The second contribution of this paper is concerned with the way of modelling document content. The model described in Section 4 combines three different approaches: a Wikipedia, an ontology, and the classical bag-of-words content models. Here, the Wikipedia-based content model is further divided into sub-models representing general concepts and named-entities (NE) by using a Conditional Random Fields (CRF) classifier. The benefit is that this separation allows us to take into account the inherent differences in the narrowness of concept definitions. In addition to Wikipedia, we also utilise a small business ontology (BTO) to account for specialized economic concepts which are not equally well captured by Wikipedia. The BTO ontology also provides a well-defined hierarchy, which has proven to be effective in defining Wiki-SR rules.

3Wiki-SR framework

The Wiki-SR framework is an interactive content filtering system that combines the relevance statements supplied by the user with the concept-relatedness information in Wikipedia to produce semantic rules for identifying the documents that match the given topic. To summarize the steps involved in the filtering process, we split the overview of the framework into two parts: (1) the content modeling component; and (2) the Wikipedia-based semantic rule component.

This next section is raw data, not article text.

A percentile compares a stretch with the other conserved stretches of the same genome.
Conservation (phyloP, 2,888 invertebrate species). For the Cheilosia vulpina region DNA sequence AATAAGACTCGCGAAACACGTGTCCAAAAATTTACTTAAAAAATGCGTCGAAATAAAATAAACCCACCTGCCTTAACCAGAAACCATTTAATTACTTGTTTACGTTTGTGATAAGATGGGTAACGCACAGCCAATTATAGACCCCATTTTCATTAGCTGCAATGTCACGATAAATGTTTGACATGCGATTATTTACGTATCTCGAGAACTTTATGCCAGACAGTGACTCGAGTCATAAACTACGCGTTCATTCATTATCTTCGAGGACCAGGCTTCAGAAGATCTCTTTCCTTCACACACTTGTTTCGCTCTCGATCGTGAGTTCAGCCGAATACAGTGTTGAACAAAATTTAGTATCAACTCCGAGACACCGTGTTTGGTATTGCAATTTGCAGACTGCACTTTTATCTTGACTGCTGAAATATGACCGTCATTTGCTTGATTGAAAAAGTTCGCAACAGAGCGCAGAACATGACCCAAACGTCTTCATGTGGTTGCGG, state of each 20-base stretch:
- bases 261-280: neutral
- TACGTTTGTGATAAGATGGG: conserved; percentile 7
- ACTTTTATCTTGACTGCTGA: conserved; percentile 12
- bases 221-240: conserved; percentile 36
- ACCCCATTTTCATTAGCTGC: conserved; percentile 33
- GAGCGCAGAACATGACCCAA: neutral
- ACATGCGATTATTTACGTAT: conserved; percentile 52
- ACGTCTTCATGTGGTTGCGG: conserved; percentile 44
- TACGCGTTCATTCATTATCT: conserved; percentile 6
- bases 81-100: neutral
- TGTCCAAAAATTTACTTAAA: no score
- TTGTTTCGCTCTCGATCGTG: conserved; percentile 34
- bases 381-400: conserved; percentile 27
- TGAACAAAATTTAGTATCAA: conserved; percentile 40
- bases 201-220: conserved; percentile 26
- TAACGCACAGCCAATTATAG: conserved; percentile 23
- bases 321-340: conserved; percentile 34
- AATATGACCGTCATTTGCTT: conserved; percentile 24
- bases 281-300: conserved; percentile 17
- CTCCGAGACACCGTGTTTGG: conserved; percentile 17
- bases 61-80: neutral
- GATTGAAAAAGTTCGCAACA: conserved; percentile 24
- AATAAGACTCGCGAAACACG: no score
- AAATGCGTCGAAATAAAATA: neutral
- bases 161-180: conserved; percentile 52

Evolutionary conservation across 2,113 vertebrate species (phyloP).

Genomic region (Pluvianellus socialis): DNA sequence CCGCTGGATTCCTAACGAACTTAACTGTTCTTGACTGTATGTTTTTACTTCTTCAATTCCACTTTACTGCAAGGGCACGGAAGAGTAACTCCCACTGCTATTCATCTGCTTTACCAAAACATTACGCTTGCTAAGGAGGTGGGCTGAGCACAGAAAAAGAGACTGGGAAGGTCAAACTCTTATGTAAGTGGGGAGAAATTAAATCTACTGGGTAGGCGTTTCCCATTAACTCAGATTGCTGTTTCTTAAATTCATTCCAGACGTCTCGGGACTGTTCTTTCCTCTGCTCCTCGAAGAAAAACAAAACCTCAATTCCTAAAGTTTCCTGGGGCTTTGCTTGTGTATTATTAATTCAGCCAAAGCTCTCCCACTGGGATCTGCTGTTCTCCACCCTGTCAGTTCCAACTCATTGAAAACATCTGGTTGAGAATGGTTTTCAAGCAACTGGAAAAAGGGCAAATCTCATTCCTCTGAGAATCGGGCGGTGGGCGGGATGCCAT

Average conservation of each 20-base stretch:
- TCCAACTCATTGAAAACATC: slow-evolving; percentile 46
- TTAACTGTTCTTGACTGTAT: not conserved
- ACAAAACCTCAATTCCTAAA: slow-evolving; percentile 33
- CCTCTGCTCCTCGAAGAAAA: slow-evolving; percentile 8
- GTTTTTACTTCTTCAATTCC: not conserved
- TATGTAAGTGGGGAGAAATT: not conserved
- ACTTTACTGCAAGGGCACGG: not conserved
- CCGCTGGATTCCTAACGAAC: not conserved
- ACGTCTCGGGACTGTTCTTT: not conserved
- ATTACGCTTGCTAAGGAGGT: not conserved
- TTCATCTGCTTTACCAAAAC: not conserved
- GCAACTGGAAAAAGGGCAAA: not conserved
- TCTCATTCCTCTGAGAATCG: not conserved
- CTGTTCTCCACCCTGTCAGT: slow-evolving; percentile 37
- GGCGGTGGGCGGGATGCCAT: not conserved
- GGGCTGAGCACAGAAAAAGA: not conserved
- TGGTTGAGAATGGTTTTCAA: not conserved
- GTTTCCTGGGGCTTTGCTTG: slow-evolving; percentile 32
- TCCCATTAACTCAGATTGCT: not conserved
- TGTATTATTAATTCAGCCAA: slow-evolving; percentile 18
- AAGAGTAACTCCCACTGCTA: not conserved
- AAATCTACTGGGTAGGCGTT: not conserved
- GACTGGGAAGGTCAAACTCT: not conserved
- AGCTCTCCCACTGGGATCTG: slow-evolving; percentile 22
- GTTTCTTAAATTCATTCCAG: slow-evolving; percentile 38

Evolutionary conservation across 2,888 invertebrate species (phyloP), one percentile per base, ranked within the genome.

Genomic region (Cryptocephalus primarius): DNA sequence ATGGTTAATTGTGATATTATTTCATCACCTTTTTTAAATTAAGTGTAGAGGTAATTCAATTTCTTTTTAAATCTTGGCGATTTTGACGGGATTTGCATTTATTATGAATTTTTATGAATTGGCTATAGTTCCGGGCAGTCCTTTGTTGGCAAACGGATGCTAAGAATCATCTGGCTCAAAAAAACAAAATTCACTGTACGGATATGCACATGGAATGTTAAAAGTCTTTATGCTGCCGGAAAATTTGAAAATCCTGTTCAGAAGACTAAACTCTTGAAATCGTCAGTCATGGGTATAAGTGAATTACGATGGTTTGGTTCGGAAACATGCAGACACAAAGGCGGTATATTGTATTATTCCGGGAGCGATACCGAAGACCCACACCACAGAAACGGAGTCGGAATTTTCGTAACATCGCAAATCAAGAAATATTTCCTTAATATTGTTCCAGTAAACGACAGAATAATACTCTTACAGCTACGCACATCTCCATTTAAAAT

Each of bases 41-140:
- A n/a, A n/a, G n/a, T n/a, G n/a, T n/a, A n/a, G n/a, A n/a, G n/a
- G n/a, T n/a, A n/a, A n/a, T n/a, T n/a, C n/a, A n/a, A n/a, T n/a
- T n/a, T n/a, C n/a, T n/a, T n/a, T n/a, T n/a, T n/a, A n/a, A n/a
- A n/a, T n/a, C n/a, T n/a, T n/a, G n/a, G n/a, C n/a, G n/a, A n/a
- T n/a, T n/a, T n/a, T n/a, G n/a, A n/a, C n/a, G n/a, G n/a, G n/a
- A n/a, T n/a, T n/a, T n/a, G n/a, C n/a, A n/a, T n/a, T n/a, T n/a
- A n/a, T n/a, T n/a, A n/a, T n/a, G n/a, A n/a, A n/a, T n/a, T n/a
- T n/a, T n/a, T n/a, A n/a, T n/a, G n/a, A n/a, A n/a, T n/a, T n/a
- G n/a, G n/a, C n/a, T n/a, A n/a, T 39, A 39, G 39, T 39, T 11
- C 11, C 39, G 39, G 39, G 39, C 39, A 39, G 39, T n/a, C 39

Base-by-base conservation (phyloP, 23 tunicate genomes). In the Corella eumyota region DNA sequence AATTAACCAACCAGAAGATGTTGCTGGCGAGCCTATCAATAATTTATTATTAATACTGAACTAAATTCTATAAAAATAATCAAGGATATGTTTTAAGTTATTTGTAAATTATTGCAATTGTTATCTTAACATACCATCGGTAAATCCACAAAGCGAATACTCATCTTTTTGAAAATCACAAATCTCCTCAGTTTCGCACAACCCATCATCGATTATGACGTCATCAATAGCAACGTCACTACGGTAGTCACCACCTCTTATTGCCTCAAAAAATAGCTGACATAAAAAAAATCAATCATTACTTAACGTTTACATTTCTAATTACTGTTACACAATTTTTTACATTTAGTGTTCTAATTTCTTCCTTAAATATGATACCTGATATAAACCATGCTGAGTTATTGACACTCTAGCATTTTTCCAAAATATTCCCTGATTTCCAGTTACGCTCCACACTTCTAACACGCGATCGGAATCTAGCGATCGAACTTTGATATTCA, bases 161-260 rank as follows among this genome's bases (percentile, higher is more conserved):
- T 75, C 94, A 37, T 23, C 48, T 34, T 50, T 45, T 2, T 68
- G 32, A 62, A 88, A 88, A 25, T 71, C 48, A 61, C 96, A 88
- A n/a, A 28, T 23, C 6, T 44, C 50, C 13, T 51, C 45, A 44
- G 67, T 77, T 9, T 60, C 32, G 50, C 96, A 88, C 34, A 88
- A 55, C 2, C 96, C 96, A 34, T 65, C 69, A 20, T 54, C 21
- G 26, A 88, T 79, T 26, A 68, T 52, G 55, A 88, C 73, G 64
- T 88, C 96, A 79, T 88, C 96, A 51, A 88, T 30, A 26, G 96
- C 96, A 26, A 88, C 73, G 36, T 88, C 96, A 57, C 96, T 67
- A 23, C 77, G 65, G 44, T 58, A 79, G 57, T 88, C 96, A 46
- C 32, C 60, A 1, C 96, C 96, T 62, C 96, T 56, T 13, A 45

The first component, content modeling, is shown in Figure 1. Once an incoming document has been preprocessed, the profile is constructed in three parts: a Wikipedia-content model (Section Section 4.1), an Ontology-content model (Section Section 4.2), and the classical Bag of Words (BOW) representation. Together, these constitute the document model (Section Section 4.3) used for filtering tasks. Although, there is overlap between the models, they tend to capture different aspects in the document, which makes them complementary. The resources used in profiling consists of the Wikipedia’s link-structure (Wiki DB), the business term ontology BTO (Ontology DB), and named-entity recognizer (NER). For further details on document model, see Section 4.